Everything Is Possible For An Eccentric, Especially When He Is English – Part Three


Jemmy Hirst (1738 – 1829)

Born in Rawcliffe, just outside Goole in the East Riding of Yorkshire (as was) James showed early signs of his later eccentricity. As a boy, he kept a jackdaw as a pet and started a life-long career in training animals to do unusual things by persuading a hedgehog to follow him around.

His descent from mild eccentricity to the full-blown version seems to coincide with being ill-starred in love. Hirst rescued his betrothed from a river in full spate but despite his derring-do the poor unfortunate woman died of smallpox. Devastated, he retired to his bed where he is said to have contracted “brain fever”. Although Hirst recovered physically, he was never the same again.

He trained a bull called Jupiter as if it were a horse, teaching it to pull a carriage. The carriage was a splendid affair, made of wicker and having large wheels and was said to contain a double bed and a cellar of wine. It was fitted with an odometer of Hirst’s own design which rang a bell when each mile was completed. Contemporary reports describe it looking like an upside-down lamp shade. Not content with having the poor bull pulling a carriage, he also rode it as if it were a horse and cut a rather dashing figure at a local fox hunt astride the bull, accompanied by pigs rather than a pack of hounds.

Hirst decided to adapt his carriage and fitted it with sails to make what would have been the world’s first land boat. After some initial trial runs along the lanes of Rawcliffe he was sufficiently confident to attempt a trip to Pontefract. “Having a fair wind he went at a dashing speed. When he reached the town everyone turned out to see the wonderful ship that sailed on dry land”. But disaster struck. “when Jemmy reached the first cross-street a puff of wind caught him sideways, upset the carriage and flung Jemmy through the window of a draper’s shop, smashing several panes”. Despite paying for the damage and buying the onlookers copious amounts of ale the authorities banned him from repeating his journey.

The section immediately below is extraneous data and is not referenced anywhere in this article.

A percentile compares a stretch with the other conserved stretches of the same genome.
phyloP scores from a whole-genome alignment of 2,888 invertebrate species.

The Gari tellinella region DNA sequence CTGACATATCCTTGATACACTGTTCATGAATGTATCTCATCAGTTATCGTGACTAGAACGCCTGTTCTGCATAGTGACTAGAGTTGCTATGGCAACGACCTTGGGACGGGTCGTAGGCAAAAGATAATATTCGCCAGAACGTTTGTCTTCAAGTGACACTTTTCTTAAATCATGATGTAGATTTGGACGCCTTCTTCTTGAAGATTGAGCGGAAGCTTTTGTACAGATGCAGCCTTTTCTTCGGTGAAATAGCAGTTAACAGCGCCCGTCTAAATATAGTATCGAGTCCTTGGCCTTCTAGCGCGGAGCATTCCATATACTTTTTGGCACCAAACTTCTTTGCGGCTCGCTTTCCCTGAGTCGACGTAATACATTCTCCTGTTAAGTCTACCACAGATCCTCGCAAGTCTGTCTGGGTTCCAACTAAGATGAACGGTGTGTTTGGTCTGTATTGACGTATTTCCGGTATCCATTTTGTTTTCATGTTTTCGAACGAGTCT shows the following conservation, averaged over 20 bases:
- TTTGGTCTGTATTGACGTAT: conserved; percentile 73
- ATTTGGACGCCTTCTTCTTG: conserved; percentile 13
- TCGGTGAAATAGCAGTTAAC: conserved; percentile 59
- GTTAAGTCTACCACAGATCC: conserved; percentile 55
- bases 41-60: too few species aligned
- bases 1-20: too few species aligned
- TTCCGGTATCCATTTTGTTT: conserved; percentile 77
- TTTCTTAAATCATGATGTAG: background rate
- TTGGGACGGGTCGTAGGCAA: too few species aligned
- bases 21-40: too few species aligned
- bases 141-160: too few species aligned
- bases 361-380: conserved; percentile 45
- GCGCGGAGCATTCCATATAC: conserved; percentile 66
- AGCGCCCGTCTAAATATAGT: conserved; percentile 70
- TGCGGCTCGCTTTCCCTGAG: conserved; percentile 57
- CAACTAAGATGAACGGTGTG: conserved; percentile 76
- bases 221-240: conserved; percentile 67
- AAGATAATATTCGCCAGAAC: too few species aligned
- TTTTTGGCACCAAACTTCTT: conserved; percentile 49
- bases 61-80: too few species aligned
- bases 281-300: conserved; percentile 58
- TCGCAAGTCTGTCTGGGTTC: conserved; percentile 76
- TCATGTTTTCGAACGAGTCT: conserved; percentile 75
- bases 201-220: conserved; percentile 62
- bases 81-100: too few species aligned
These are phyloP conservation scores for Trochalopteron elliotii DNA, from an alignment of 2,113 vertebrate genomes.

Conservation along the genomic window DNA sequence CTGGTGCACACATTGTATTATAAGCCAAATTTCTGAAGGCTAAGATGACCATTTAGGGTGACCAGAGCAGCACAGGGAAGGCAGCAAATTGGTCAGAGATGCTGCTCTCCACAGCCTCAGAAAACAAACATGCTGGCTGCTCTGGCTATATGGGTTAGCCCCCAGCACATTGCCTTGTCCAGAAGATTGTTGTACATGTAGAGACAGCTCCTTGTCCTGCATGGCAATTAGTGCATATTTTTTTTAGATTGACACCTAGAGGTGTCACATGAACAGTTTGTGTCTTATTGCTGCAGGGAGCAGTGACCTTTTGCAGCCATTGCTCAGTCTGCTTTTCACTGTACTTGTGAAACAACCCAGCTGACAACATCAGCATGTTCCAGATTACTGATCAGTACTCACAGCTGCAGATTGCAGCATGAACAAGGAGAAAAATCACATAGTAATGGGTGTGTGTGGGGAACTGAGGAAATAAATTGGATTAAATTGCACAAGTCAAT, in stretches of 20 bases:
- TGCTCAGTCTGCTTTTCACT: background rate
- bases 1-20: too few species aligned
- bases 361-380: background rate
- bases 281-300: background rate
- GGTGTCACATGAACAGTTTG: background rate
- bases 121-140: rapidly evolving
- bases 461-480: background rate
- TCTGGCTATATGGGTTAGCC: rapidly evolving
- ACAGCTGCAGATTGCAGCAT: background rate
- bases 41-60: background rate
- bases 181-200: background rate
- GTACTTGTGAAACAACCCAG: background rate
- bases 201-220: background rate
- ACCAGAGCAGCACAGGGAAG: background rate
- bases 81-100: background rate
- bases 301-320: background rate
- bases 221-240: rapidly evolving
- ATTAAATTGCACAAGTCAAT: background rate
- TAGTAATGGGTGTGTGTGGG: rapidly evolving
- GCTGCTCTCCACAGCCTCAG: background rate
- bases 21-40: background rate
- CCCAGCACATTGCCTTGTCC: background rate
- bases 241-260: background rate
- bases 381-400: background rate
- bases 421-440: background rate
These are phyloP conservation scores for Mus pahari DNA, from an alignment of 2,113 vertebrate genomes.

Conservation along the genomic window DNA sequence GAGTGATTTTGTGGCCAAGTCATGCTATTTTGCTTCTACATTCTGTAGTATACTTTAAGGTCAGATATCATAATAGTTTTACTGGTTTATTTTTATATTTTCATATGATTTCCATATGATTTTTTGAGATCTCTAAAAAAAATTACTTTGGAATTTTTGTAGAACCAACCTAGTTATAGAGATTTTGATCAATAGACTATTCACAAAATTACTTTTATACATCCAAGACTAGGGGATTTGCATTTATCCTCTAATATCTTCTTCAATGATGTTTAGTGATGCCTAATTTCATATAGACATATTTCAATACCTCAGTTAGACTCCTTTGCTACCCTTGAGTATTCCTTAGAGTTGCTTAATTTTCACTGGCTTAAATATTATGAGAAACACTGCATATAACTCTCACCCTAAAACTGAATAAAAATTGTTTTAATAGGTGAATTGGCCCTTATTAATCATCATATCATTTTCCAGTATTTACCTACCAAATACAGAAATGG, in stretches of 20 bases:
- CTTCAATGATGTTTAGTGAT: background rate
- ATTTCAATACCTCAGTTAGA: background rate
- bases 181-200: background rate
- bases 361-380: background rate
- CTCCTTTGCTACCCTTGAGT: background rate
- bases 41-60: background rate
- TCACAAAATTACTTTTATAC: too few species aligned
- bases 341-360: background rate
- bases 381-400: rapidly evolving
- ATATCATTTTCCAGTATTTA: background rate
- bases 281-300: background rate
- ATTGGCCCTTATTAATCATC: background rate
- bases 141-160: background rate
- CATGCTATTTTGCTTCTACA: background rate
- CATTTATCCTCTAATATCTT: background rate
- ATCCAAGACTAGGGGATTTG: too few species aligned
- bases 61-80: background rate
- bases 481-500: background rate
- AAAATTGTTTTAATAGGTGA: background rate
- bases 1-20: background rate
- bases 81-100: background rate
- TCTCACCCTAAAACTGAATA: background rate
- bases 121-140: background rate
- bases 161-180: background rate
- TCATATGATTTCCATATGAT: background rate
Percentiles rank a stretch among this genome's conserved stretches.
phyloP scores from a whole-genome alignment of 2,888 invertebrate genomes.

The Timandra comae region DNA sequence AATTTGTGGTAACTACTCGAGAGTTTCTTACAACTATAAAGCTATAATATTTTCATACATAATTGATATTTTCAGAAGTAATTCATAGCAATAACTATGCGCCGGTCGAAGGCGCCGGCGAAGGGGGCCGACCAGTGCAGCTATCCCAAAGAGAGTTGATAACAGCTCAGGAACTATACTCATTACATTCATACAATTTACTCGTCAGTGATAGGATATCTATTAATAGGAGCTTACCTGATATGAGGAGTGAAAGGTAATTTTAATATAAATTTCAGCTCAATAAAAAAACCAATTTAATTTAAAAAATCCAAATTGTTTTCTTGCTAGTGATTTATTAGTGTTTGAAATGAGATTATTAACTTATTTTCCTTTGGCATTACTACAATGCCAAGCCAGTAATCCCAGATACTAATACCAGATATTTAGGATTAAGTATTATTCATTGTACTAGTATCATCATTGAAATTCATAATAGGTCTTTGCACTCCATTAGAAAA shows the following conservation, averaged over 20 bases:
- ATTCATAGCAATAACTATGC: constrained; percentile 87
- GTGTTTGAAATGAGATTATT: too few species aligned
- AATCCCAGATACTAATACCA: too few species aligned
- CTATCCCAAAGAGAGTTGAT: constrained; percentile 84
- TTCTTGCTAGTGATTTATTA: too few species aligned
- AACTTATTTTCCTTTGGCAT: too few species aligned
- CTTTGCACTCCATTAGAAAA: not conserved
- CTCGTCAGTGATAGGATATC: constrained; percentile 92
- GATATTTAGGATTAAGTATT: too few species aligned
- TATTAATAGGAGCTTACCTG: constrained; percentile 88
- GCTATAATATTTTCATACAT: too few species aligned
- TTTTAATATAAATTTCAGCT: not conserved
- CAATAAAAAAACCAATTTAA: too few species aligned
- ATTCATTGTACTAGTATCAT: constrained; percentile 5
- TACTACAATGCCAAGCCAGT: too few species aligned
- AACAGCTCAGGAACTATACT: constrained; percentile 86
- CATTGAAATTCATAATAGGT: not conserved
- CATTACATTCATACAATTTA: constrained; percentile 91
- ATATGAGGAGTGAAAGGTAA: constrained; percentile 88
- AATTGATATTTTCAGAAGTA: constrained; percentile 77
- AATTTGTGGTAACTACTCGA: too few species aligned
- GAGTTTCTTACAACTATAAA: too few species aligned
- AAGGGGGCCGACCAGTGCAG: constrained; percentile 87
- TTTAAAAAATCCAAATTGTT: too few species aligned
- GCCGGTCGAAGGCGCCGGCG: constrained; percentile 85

Hirst’s notoriety spread far and wide and he received an invitation to visit King George III. Initially, he declined the invitation, writing in response “Well, thou may tell his Majesty that I am very busy just now, training an otter to fish – he found it difficult to get the otter to let go of the fish –but I’ll contrive to come in a month or so”. When he did grace the king with a visit he wore “an otter-skin coat – I hope the pelts were not from beasts that refused to co-operate with his training regime – , patchwork breeches, red and white striped stockings and yellow boots”. The courtiers were aghast and the Duke of Devonshire burst out laughing. In response Hirst threw a glass of water over him as the Duke, he surmised, was suffering a hysterical fit.

When he got to see the king, Hirst did not bow but shook the monarch by the hand, complimenting him on being a “plain-looking fellow”. They hit it off and Hirst left inviting the king to visit him in Rawcliffe for brandy – somehow the king was never able to take him up – and with a stock of wines from the royal cellar.

Naturally, Hirst made elaborate arrangements for his eventual demise. He had a custom-made coffin “with folding doors in which were bull’s eyes of glass to peep through and a bell to ring when he wanted anything from the grave”. He stood the coffin up in his house and charged gentlemen a penny and ladies a garter to stand in it. When he did snuff it, in 1829, he left in his will £12 for twelve old maids to follow his coffin and a piper and fiddler to play happy songs. Only two maids could be found to oblige and the priest, a spoil sport for sure, only allowed the piper to play O’er the hills and far away – a pretty apt description of Jemmy Hirst, I think.